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The Truth About Sunscreens

June 26, 2008
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Summer is finally here! While this glorious season may only last a few months, for sunworshippers, it is undoubtedly the best 94 days of the entire year. Unfortunately, as satisfying as our beach-filled memories can be, it is still possible (and likely in this case) to get too much of a good thing. Unless you have been living in the Dark Ages, you know that too much sun (more specifically, sunburn) is linked to skin cancer. We are constantly being warned to cover up or slather on sunscreen, the higher the UV protection the better, according to traditional dermatologists and of course, product manufacturers. Sales of sunscreen and products containing sunscreen have hit all time highs, yet ironically, the incidence of skin cancer has virtually tripled in recent years. How can this be?

The answer is simply that most sunscreen products do more harm than good according to research. In fact, studies published in the Journal of the National Cancer Institute and the American Journal of Public Health clearly show a direct link between sunscreen use and the incidence of melanoma (skin cancer). Worldwide, these studies reveal the greatest rise in melanoma is actually experienced in countries where chemical sunscreens are heavily promoted. Another study published in Preventive Medicine estimates that the 17 percent increase in breast cancer seen in the US alone between 1981 and 1992 could be the result of the persistent use of sunscreens over the past decade.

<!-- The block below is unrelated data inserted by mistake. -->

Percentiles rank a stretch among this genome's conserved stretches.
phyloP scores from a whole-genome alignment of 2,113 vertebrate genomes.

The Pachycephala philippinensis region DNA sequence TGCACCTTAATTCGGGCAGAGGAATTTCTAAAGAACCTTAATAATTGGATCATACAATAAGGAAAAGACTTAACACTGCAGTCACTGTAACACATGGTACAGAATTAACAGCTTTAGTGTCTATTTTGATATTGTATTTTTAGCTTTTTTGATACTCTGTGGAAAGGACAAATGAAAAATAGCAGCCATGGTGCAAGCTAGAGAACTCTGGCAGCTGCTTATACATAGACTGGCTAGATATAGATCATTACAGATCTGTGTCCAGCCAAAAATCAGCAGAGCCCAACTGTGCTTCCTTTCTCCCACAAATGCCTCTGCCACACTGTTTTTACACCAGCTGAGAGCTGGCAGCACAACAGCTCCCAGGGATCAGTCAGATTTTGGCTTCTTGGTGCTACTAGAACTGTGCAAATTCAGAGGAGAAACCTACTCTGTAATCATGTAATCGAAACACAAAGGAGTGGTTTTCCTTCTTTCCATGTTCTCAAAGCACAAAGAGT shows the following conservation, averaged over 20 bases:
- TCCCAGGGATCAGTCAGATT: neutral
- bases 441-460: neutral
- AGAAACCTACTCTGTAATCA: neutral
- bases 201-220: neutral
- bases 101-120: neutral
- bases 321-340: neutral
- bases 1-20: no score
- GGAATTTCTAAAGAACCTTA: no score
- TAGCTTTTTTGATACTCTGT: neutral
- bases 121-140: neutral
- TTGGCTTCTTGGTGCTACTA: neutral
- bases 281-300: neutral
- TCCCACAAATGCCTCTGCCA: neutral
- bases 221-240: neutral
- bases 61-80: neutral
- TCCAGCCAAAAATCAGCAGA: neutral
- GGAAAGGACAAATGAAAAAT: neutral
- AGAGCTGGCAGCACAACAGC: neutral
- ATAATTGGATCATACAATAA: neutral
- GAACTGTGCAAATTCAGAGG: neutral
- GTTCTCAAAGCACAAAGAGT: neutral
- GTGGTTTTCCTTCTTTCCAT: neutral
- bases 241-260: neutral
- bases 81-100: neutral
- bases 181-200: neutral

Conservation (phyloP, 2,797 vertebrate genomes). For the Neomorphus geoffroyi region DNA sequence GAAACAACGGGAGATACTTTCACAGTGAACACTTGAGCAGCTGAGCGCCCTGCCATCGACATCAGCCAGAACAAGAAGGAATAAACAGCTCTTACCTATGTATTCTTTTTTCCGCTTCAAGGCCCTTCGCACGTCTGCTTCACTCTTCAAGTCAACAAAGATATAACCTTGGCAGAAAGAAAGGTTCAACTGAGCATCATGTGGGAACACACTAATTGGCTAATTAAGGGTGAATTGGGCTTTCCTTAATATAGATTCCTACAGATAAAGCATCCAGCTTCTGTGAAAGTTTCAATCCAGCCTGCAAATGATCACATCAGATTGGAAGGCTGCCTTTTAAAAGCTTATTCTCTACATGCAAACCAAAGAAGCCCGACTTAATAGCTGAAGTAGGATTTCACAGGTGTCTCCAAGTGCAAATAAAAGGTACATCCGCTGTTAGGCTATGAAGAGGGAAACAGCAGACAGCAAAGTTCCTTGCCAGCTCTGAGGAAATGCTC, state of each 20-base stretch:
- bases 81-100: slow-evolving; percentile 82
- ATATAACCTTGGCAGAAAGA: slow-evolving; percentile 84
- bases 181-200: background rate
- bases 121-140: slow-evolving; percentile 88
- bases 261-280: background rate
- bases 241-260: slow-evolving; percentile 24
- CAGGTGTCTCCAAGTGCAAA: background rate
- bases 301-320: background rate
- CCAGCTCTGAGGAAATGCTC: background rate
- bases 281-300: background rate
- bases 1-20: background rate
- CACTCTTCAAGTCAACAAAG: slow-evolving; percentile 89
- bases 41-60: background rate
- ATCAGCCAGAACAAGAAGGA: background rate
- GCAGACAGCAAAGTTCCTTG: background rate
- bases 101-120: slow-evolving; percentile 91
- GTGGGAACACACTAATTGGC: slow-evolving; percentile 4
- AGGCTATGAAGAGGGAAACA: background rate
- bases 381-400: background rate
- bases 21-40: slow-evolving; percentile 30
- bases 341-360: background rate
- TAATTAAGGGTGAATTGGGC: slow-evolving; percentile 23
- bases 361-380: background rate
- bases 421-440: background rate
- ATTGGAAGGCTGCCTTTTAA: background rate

So how can a product that is supposed to prevent cancer actually increase your risk of developing the disease? In short... chemicals.

Most traditional sunscreens contain UVA and UVB blockers made from toxic chemicals now shown to increase the risk of skin cancer. A study published in the Journal of Chromatography in April 2004, showed that when you apply sunscreen, approximately 35 percent of the chemicals designed to block the penetration of UV rays, pass through your skin into your bloodstream. Because we are told to reapply sunscreen every few hours, this constant bombardment of toxic chemicals quickly becomes dangerous. And the longer you leave the sunscreen on, the more dangerous it becomes according to a study published in the Journal of Investigative Dermatology. In fact, several studies including one published in the International Journal of Alternative and Complementary Medicine, shown a higher incidence of skin cancer among men who regularly use sunscreens and a higher rate of basal cell carcinoma (another form of skin cancer) among women who use sunscreens.